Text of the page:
Do you know the legend of the knight of the shells? It is the popular story that has given rise to the Concha de Vieira as a symbol of the pilgrim
The different legends that exist about the Camino de Santiago have explained today why to use certain symbols or carry out certain traditions. Did you know that the legend of the knight of the shells gave rise to the Concha de Vieira as a symbol of the pilgrim?
The legend of the knight of the shells begins with the boat trip of Theodore and Athanasius (disciples of the Apostle Santiago) from Palestine to Galicia. The objective of the trip was to transfer the body of the apostle to bury it in the city of Santiago. The story goes that while traveling on a raft along the Galician coast, they spotted a beach wedding in a place called Bouzas (opposite the Baiona islands). The wedding was two young people from illustrious families named Lobesio Rivano and Caya Valeria. As part of the celebration, they played “abofardar”, a tradition that consists of sending a spear, cane or also called “bofarda” into the air as far as possible and pick it up at a gallop before it falls to the ground. It was the groom's turn, and while he waited for the lance to fall, a gust of wind diverted its path heading towards the sea. The knight entered it so as not to lose it, but the sea caught him and he disappeared.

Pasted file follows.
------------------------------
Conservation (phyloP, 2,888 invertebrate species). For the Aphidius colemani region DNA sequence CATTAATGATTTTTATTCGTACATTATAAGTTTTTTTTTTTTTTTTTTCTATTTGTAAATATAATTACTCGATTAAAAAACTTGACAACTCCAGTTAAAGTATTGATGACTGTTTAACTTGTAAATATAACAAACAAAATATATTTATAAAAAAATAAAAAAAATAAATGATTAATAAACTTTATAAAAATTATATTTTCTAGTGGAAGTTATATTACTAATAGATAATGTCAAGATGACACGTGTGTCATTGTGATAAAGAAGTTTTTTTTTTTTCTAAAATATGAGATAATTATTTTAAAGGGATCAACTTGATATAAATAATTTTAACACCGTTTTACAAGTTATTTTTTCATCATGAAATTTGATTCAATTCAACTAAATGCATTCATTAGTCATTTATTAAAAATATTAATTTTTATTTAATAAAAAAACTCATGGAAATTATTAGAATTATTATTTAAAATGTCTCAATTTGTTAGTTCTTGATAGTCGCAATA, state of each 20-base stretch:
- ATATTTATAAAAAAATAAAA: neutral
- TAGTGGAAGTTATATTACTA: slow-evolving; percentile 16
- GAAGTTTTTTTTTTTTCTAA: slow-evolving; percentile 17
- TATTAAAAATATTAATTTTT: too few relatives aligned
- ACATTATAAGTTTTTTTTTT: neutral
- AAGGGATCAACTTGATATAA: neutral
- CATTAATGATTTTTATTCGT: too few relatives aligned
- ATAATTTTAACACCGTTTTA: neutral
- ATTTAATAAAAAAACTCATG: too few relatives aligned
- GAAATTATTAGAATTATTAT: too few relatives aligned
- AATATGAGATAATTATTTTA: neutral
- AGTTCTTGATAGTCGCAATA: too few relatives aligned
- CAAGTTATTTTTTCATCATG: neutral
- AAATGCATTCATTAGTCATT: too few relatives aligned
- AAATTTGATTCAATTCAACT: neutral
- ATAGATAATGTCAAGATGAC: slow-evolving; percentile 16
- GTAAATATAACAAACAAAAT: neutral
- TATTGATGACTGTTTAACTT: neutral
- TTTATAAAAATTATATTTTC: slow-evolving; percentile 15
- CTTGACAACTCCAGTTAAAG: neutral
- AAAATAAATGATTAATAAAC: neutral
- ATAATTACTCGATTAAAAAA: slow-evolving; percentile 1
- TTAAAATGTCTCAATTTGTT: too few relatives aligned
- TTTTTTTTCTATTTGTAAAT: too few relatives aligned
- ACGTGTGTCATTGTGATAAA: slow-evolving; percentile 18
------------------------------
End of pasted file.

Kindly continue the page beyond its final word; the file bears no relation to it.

Time passed and the young man did not appear, so the guests thought that he had passed away. Until they saw how a luminous boat headed to the place where the groom had disappeared. It was then that the miracle took place and the knight emerged from the waters covered in shells. The crew of the boat turned their eyes to the sky and formulated a few words for the groom:
''Jesus Christ truly wants to manifest his power before you and those who are on this earth, for the good and honor of this one, his vassal, who we carry on this ship to give him a Christian burial. Our Lord Jesus Christ wanted to show through you, to the present and to the future, that whoever wants to love and serve his vassal, should visit him where he was buried, carrying shells like those that you are covered with, as a seal of privilege. He, in return, will offer them that on the Day of Judgment they be recognized by God as his vassals, and for the honor they did to his vassal and friend Santiago by visiting and reverence him, he will resurrect them in his Holy Glory and Paradise.''
Another version of the legend says that the groom saw a boat adrift and directed his horse towards the sea in order to save them, but was caught by the dangerous tides. Seeing himself at risk, the young man raised his eyes and asked for divine help to overcome that moment. It was then that he was rescued by the luminous boat and came out of the sea covered in scallop shells. As a reminder of this miracle, everyone who made the pilgrimage to Santiago had to wear a shell as a symbol of devotion.
© Copyright LA VOZ DE GALICIA S.A. Polígono de Sabón, Arteixo, A CORUÑA (ESPAÑA) Inscrita en el Registro Mercantil de A Coruña en el Tomo 2438 del Archivo, Sección General, a los folios 91 y siguientes, hoja C-2141. CIF: A-15000649